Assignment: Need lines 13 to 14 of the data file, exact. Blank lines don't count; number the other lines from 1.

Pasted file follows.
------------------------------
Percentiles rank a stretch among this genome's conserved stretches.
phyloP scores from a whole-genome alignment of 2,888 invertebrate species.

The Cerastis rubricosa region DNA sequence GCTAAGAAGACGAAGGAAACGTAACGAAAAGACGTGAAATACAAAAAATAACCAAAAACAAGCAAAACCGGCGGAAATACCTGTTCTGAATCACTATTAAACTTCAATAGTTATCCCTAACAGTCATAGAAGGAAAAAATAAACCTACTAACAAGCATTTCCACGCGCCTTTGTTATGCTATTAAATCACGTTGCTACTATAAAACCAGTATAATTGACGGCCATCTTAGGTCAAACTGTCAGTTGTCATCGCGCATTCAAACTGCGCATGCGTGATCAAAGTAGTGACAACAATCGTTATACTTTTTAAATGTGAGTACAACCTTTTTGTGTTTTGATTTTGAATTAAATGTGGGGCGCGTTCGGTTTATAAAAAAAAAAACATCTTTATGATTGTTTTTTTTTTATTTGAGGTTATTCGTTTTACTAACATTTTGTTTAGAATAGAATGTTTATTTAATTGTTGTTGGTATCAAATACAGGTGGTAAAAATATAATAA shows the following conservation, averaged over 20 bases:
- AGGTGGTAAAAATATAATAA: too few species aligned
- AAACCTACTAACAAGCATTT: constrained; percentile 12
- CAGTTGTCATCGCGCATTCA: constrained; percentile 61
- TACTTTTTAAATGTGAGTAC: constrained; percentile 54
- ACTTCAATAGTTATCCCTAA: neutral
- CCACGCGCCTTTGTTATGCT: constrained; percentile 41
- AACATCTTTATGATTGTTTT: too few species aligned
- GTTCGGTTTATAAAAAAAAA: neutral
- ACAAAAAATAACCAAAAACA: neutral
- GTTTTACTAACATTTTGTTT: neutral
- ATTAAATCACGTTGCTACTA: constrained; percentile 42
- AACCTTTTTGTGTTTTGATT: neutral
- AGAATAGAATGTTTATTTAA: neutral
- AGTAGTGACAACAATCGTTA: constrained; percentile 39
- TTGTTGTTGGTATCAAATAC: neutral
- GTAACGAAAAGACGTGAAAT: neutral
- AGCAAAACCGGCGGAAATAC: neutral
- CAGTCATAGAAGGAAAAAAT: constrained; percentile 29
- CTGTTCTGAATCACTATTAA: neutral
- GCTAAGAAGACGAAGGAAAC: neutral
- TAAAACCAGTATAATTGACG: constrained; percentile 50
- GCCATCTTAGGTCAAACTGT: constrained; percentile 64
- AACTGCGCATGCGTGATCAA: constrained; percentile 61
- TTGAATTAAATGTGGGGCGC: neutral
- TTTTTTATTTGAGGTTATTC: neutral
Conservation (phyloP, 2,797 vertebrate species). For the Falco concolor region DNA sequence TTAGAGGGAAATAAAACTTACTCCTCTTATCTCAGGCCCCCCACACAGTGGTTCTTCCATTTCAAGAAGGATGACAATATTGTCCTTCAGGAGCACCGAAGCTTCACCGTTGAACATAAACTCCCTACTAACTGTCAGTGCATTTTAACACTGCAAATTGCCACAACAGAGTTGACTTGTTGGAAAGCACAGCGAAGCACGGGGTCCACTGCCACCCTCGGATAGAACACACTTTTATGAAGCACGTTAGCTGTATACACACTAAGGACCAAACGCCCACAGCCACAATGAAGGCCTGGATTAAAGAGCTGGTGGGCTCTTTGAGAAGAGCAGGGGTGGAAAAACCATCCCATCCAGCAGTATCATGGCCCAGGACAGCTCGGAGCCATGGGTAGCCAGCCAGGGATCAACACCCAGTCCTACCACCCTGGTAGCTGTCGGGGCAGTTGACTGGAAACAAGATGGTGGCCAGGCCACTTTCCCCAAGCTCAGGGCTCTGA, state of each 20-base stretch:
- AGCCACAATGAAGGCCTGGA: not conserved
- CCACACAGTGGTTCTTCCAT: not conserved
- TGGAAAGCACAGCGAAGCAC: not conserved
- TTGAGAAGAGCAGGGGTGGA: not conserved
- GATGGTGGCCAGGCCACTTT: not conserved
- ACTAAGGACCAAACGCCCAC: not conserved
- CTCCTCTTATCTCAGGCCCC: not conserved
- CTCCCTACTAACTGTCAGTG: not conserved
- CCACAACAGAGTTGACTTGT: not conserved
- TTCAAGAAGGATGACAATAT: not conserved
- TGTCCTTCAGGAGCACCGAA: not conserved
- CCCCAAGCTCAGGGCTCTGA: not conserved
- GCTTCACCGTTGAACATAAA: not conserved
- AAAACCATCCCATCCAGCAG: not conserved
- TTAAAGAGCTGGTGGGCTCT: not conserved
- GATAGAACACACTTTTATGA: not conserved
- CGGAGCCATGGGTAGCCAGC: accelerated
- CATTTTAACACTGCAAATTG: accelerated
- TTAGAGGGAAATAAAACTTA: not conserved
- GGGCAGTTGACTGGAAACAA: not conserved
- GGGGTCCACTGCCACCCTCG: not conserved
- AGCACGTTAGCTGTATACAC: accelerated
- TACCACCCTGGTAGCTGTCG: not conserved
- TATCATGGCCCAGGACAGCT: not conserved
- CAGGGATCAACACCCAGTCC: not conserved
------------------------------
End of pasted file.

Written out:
- GTTTTACTAACATTTTGTTT: neutral
- ATTAAATCACGTTGCTACTA: constrained; percentile 42